NRF 2017: Uber calls for retailers to consider surge pricing

Over the last seven years, Uber has revolutionised the transportation industry. But this revolution has not been the invention of the flying car, explained Garrett Van Ryzin, head of marketplace optimisation advanced development at Uber, instead it uses technology to create a marketplace for hire cars, 

Speaking at NRF 2017 in NYC, Van Ryzin said the development of this marketplace has allowed Uber to organise the pricing of the transportation industry much more efficiently than the incumbent taxi services.

He explained how a taxi with a flat pricing structure spends a lot of time waiting for jobs, and this lack of efficiency is made up by the high fares it charges. Uber, on the other hand, operates a surge pricing model, where the more demand on the service, the higher the fare becomes.

"Reliability is key to our service and dynamic pricing makes that possible," said Van Ryzin, who explains that during a surge caused following the end of a concert, some customers will accept the higher fare, while others will decide to have a beer with friends and wait until the price drops when there are more cars available. "It moderates how many people are requesting rides, while surge pricing also attracts more suppliers [drivers]."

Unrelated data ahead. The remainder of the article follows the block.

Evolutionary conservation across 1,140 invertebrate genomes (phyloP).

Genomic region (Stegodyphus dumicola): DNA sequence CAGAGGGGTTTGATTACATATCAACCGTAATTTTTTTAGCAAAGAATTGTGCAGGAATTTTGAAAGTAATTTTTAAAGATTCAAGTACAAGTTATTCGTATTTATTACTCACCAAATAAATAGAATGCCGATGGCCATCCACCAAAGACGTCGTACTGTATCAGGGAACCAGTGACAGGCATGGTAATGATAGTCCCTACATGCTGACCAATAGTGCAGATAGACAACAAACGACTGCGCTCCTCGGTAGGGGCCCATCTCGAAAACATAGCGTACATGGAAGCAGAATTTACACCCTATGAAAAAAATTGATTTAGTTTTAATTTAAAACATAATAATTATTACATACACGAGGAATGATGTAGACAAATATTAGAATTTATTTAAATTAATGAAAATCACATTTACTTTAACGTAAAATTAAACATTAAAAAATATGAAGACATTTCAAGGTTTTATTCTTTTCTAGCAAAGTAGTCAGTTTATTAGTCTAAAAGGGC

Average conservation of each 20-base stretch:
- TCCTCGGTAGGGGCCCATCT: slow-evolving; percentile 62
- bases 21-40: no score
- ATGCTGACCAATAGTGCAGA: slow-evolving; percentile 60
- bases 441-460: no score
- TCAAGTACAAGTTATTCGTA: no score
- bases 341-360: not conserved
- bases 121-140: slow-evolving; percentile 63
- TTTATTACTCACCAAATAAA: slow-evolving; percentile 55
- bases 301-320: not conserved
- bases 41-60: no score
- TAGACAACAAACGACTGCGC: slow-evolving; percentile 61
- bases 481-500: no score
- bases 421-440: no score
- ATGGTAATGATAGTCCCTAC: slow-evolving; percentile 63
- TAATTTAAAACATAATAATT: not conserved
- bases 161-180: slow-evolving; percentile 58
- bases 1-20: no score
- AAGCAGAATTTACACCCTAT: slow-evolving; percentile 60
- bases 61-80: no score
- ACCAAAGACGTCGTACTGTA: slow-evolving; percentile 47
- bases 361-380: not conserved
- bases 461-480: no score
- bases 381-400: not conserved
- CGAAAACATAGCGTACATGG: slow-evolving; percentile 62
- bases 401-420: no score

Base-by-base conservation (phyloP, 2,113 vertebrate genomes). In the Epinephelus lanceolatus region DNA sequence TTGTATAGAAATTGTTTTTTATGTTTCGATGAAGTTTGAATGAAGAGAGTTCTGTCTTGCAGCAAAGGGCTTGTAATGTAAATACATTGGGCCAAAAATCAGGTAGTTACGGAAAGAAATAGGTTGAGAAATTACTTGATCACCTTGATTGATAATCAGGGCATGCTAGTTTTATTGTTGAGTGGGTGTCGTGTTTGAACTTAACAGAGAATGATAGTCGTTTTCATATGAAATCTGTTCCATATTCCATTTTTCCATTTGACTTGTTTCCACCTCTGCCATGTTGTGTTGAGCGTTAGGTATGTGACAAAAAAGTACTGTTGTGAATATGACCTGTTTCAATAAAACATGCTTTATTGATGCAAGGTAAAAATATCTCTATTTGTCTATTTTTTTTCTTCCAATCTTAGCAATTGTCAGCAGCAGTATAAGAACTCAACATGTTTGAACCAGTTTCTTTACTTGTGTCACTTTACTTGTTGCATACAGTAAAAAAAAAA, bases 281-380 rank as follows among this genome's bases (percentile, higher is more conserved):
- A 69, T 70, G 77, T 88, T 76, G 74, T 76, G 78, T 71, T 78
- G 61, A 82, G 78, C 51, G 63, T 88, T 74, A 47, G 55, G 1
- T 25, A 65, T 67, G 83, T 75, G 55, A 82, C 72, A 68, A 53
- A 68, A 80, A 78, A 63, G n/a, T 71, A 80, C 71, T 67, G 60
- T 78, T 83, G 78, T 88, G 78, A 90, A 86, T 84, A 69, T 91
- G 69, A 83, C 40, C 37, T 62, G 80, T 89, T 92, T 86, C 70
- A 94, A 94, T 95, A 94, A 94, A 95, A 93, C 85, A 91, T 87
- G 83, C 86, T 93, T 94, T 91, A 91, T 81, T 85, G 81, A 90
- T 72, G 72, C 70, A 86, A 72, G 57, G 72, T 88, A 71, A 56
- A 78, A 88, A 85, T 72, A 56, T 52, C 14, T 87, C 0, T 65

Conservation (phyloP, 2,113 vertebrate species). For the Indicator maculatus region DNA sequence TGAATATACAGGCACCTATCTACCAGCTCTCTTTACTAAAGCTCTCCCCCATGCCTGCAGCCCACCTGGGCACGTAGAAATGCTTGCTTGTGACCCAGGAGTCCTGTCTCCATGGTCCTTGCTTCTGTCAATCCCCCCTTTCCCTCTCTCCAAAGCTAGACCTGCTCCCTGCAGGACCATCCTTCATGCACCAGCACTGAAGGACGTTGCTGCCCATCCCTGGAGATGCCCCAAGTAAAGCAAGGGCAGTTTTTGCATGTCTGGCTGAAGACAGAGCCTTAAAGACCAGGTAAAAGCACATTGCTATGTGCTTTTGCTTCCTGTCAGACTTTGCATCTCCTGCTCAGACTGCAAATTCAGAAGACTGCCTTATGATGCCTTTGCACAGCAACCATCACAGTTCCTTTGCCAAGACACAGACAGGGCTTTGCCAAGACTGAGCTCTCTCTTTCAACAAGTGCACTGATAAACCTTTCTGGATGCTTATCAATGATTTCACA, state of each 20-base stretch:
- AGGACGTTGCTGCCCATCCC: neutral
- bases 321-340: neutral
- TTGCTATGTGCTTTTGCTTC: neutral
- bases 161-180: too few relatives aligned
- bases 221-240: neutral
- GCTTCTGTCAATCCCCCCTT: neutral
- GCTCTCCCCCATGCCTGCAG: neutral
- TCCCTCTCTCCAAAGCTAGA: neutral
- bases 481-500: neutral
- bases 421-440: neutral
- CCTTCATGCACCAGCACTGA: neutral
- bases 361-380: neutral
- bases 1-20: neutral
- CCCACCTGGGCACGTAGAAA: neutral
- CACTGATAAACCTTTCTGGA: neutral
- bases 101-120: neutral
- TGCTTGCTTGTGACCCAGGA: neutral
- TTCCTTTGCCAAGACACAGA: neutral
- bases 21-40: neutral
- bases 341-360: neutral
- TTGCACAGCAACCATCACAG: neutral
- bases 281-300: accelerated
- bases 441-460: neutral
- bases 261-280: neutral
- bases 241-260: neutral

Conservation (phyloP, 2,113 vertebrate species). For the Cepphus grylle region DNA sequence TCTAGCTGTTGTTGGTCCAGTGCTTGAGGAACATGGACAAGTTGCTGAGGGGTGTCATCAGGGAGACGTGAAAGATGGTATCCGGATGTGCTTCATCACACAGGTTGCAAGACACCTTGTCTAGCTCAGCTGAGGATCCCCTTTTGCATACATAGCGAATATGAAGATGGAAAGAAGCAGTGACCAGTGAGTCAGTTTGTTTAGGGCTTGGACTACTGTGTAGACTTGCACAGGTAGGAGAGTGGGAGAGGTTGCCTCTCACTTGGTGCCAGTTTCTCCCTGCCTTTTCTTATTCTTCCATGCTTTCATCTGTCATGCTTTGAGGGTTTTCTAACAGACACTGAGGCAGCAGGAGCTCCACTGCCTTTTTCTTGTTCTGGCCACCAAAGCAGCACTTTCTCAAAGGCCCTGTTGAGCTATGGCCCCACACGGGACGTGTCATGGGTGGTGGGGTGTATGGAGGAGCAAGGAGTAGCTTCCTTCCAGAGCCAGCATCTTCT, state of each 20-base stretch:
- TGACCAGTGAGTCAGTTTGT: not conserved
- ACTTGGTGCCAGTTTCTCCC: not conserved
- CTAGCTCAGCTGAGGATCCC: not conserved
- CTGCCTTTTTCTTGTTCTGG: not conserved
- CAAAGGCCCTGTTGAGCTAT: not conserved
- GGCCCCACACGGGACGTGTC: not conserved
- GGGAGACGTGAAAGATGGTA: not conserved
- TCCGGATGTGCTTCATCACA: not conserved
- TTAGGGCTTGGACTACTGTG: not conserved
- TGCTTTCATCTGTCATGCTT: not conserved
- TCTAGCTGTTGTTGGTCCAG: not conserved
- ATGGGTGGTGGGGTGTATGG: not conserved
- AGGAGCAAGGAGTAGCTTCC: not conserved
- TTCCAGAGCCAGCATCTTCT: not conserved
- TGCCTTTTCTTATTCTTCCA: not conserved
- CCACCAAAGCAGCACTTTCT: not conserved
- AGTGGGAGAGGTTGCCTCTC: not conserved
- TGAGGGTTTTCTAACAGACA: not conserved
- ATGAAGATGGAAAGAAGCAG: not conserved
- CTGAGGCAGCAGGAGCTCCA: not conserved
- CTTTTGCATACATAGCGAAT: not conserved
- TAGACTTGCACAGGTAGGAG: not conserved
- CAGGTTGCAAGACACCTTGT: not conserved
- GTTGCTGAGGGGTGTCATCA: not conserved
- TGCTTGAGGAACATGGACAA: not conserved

He pointed to New Year's Eve 2015, when Uber witnessed an engineering failure and its surge pricing model went down shortly after midnight. While it normally operates a 90-100% customer competition rate – where customers successfully get a ride through the app – due to the lack of surge pricing this competition rate dropped to 25%.

"Surge pricing is not a super popular thing and it attracts all sorts of bad press," he said. "But it is essential for the service Uber is familiar with and the growth of the business."

Van Ryzin argued retailers should also introduce a dynamic pricing model.  

"It's all driven by technology, that's what makes marketplaces work. If you look at the largest companies in the world today – Apple, Google, Amazon, Microsoft, Facebook – they all have significant marketplaces. And it's a similar story in the private world," he said, pointing to Uber and Airbnb.

But Van Ryzin admitted retail is not the transportation market and has "quirky characteristics" that would make surge pricing difficult.

"No one needs a new dress in the next five minutes, for that reason retail has a longer decision-making cycle," he said. "And Uber has the luxury that when we crank up prices, it encourages drivers to come onto the platform, but with physical goods you have to commit to quantities and have limited flexibility."

This is where marketplaces like Amazon, eBay, and Etsy have more control over their pricing than high-street brands. But Van Ryzin argued retailers and brands need to arm themselves with data about their in-store shopper in order to introduce flexible pricing. "It's usually a one-off encounter, but retailers can use mobile technology to identify customers and keep track of them and marry that extra information with marketplace technology to drive more value."